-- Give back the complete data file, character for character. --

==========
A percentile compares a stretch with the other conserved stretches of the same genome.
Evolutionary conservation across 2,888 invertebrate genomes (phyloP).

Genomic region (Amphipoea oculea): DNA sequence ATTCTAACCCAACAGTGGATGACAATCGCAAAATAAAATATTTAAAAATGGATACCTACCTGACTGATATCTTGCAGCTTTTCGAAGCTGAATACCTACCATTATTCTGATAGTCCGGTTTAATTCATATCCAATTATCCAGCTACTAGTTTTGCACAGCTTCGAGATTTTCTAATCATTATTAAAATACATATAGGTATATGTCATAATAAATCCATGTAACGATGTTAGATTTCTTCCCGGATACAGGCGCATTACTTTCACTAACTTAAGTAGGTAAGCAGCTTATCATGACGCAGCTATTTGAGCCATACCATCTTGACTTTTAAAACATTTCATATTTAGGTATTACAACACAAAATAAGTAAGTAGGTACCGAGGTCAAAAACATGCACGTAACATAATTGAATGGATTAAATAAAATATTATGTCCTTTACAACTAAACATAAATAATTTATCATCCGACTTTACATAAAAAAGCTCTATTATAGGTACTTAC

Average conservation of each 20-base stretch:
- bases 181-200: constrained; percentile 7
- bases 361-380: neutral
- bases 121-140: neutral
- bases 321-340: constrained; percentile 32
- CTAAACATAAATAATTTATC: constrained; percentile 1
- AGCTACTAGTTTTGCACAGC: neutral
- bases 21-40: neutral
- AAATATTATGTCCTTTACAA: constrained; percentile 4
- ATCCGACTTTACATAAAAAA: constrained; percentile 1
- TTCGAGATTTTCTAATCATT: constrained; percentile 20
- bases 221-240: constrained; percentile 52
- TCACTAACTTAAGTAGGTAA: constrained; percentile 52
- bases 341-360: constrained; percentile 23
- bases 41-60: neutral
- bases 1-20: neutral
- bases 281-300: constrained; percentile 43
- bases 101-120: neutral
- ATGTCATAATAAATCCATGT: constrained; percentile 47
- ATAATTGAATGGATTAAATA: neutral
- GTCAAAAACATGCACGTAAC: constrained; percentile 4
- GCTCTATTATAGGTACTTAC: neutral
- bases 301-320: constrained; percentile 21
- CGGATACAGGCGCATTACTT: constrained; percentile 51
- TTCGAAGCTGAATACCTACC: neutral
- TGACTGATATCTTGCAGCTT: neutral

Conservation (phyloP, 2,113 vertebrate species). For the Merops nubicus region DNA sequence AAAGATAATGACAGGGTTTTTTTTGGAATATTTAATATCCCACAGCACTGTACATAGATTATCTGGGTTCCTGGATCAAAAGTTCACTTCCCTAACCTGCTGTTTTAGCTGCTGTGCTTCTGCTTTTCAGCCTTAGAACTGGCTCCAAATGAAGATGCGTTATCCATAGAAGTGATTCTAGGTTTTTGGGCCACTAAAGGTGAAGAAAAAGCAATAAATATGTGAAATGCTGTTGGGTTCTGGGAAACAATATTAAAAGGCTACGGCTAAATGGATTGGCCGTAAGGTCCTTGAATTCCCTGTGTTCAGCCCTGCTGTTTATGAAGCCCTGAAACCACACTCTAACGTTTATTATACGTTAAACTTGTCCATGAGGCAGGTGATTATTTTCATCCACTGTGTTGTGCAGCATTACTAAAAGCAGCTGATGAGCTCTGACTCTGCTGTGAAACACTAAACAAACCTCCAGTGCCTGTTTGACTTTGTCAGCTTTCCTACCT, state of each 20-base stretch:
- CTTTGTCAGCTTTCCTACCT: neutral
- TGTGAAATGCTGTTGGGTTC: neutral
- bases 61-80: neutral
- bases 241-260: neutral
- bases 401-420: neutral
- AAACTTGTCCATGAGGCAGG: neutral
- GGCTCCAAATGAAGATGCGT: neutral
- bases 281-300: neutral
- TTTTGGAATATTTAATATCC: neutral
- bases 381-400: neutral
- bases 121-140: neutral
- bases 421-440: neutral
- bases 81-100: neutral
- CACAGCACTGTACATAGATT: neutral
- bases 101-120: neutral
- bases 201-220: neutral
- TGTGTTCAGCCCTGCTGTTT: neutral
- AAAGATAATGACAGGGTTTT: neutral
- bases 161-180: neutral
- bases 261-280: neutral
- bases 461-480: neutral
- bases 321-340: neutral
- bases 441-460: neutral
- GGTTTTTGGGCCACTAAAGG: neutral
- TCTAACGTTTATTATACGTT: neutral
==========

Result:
A percentile compares a stretch with the other conserved stretches of the same genome.
Evolutionary conservation across 2,888 invertebrate genomes (phyloP).

Genomic region (Amphipoea oculea): DNA sequence ATTCTAACCCAACAGTGGATGACAATCGCAAAATAAAATATTTAAAAATGGATACCTACCTGACTGATATCTTGCAGCTTTTCGAAGCTGAATACCTACCATTATTCTGATAGTCCGGTTTAATTCATATCCAATTATCCAGCTACTAGTTTTGCACAGCTTCGAGATTTTCTAATCATTATTAAAATACATATAGGTATATGTCATAATAAATCCATGTAACGATGTTAGATTTCTTCCCGGATACAGGCGCATTACTTTCACTAACTTAAGTAGGTAAGCAGCTTATCATGACGCAGCTATTTGAGCCATACCATCTTGACTTTTAAAACATTTCATATTTAGGTATTACAACACAAAATAAGTAAGTAGGTACCGAGGTCAAAAACATGCACGTAACATAATTGAATGGATTAAATAAAATATTATGTCCTTTACAACTAAACATAAATAATTTATCATCCGACTTTACATAAAAAAGCTCTATTATAGGTACTTAC

Average conservation of each 20-base stretch:
- bases 181-200: constrained; percentile 7
- bases 361-380: neutral
- bases 121-140: neutral
- bases 321-340: constrained; percentile 32
- CTAAACATAAATAATTTATC: constrained; percentile 1
- AGCTACTAGTTTTGCACAGC: neutral
- bases 21-40: neutral
- AAATATTATGTCCTTTACAA: constrained; percentile 4
- ATCCGACTTTACATAAAAAA: constrained; percentile 1
- TTCGAGATTTTCTAATCATT: constrained; percentile 20
- bases 221-240: constrained; percentile 52
- TCACTAACTTAAGTAGGTAA: constrained; percentile 52
- bases 341-360: constrained; percentile 23
- bases 41-60: neutral
- bases 1-20: neutral
- bases 281-300: constrained; percentile 43
- bases 101-120: neutral
- ATGTCATAATAAATCCATGT: constrained; percentile 47
- ATAATTGAATGGATTAAATA: neutral
- GTCAAAAACATGCACGTAAC: constrained; percentile 4
- GCTCTATTATAGGTACTTAC: neutral
- bases 301-320: constrained; percentile 21
- CGGATACAGGCGCATTACTT: constrained; percentile 51
- TTCGAAGCTGAATACCTACC: neutral
- TGACTGATATCTTGCAGCTT: neutral

Conservation (phyloP, 2,113 vertebrate species). For the Merops nubicus region DNA sequence AAAGATAATGACAGGGTTTTTTTTGGAATATTTAATATCCCACAGCACTGTACATAGATTATCTGGGTTCCTGGATCAAAAGTTCACTTCCCTAACCTGCTGTTTTAGCTGCTGTGCTTCTGCTTTTCAGCCTTAGAACTGGCTCCAAATGAAGATGCGTTATCCATAGAAGTGATTCTAGGTTTTTGGGCCACTAAAGGTGAAGAAAAAGCAATAAATATGTGAAATGCTGTTGGGTTCTGGGAAACAATATTAAAAGGCTACGGCTAAATGGATTGGCCGTAAGGTCCTTGAATTCCCTGTGTTCAGCCCTGCTGTTTATGAAGCCCTGAAACCACACTCTAACGTTTATTATACGTTAAACTTGTCCATGAGGCAGGTGATTATTTTCATCCACTGTGTTGTGCAGCATTACTAAAAGCAGCTGATGAGCTCTGACTCTGCTGTGAAACACTAAACAAACCTCCAGTGCCTGTTTGACTTTGTCAGCTTTCCTACCT, state of each 20-base stretch:
- CTTTGTCAGCTTTCCTACCT: neutral
- TGTGAAATGCTGTTGGGTTC: neutral
- bases 61-80: neutral
- bases 241-260: neutral
- bases 401-420: neutral
- AAACTTGTCCATGAGGCAGG: neutral
- GGCTCCAAATGAAGATGCGT: neutral
- bases 281-300: neutral
- TTTTGGAATATTTAATATCC: neutral
- bases 381-400: neutral
- bases 121-140: neutral
- bases 421-440: neutral
- bases 81-100: neutral
- CACAGCACTGTACATAGATT: neutral
- bases 101-120: neutral
- bases 201-220: neutral
- TGTGTTCAGCCCTGCTGTTT: neutral
- AAAGATAATGACAGGGTTTT: neutral
- bases 161-180: neutral
- bases 261-280: neutral
- bases 461-480: neutral
- bases 321-340: neutral
- bases 441-460: neutral
- GGTTTTTGGGCCACTAAAGG: neutral
- TCTAACGTTTATTATACGTT: neutral